Washington, D.C. — The International Election Observation Mission of the International Republican Institute (IRI) released its final report on the 2019 Moldovan parliamentary elections. The report’s analysis of the electoral process and recommendations are especially pertinent ahead of Moldova’s October 2019 local elections and as the country’s newly elected government undertakes electoral reforms.
“The coalition government’s commendable steps to increase voter access and remove barriers to women’s full participation in politics are an encouraging start,” said IRI Eurasia Director Stephen Nix.
Since the coalition government was formed in June 2019, ending months of political deadlock, it has undertaken a wave of reforms that address several problems raised by election stakeholders during the IRI mission. Most notably, the return to a proportional representation electoral system is expected to address a lack of voter education regarding the district boundaries for single-mandate seats and alleviate the significant burden placed on election officials in processing multiple ballots under the mixed electoral system.
IRI had noted during the parliamentary elections that most women candidates appeared lower down or at the bottom of their party or bloc lists. As a result, women candidates represented only 30 percent of those elected from the national constituency. IRI is therefore encouraged to see the new Moldovan parliament adopt legislation aimed at further increasing women’s representation through a quota for women’s inclusion on party lists and measures to ensure equal distribution of men and women throughout the lists.
Additionally, IRI commends the recent passage of legislation that will better facilitate access for voters located outside of Moldova on Election Day, including by extending the time during which such voters can cast their ballots and recognizing expired passports as an adequate form of voter identification.
Moving forward, there are still a number of technical issues that remain to be addressed. Additional training for district-level election workers would facilitate uniform registration procedures. More must be done to streamline sorting, counting and verification procedures to make such processes less time-consuming. Polling stations should also be made more accessible to persons with disabilities or with limited mobility.
Despite the high number of concerns and grievances shared with IRI during the election process, very few official complaints were filed. Stakeholders consistently expressed mistrust in the judicial system and accused election administrators, local police and media outlets of political bias. More must be done to address these concerns of partiality and build trust in the use of the complaints process. Finally, IRI encourages Moldovan election officials to invest heavily in increased voter education and outreach efforts. These efforts will increase civic engagement and build a foundation for strong voter turnout in future elections.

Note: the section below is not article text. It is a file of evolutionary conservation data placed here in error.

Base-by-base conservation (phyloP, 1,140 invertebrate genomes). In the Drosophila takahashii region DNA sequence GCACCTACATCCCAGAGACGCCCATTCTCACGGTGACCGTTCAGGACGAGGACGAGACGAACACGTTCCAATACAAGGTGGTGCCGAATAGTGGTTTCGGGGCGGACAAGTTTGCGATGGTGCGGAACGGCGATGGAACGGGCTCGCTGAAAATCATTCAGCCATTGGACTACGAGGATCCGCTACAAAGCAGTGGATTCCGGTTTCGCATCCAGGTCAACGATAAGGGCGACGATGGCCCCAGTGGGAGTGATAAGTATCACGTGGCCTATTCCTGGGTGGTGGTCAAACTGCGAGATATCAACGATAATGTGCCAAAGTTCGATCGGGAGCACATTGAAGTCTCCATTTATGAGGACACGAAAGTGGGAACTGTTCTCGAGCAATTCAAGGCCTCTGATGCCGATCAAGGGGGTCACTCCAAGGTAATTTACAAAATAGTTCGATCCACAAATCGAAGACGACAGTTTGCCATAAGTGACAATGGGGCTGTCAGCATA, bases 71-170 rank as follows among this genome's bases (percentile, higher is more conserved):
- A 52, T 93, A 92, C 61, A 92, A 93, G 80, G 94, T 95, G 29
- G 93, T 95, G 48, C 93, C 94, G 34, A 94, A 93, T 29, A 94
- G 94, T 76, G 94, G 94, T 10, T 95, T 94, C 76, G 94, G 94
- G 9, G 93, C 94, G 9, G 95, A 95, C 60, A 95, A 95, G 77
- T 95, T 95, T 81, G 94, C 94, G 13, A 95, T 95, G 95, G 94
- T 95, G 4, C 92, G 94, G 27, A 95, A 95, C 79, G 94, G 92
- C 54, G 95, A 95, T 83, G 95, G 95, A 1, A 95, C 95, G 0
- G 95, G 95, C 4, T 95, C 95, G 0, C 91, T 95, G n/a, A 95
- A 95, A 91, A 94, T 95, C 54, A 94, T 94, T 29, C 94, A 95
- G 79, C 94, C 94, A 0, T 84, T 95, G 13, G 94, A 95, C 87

“Improving the integrity, efficiency and transparency of future elections will not be easy, but it is very important for the future of Moldova’s democracy,” said IRI’s Senior Program Manager Nadejda Sacovici. “Local elections scheduled for October be will the first opportunity for the government to demonstrate progress and further build the public’s trust in elections. IRI encourages the government to continue on its path of election reform and will assist these critical efforts,” she added.
This final report builds on the findings and recommendations of IRI’s three pre-election reports throughout January and February 2019 as well as its preliminary statement released following the February 24, 2019 Election Day. The IRI mission consisted of a long-term observation team of 14 long-term observers and three long-term analysts. The IRI long-term observers remained on the ground from early December 2018 to late March 2019 and conducted more than 903 interviews and meetings with election stakeholders and attended over 103 events including political rallies, campaign events and court proceedings throughout the country. Their work was supplemented by a high-level short-term delegation led by IRI Board Member James T. Kolbe, IRI Vice President for Programs Scott Mastic and IRI Regional Director for Eurasia Stephen Nix. The short-term delegation also included parliamentarians and party officials from Belgium, Lithuania, Sweden, Ukraine, and the United States, as well as IRI staff from Georgia, Kyrgyzstan, Lithuania, Macedonia, Poland and Ukraine.
Click here to read the final report.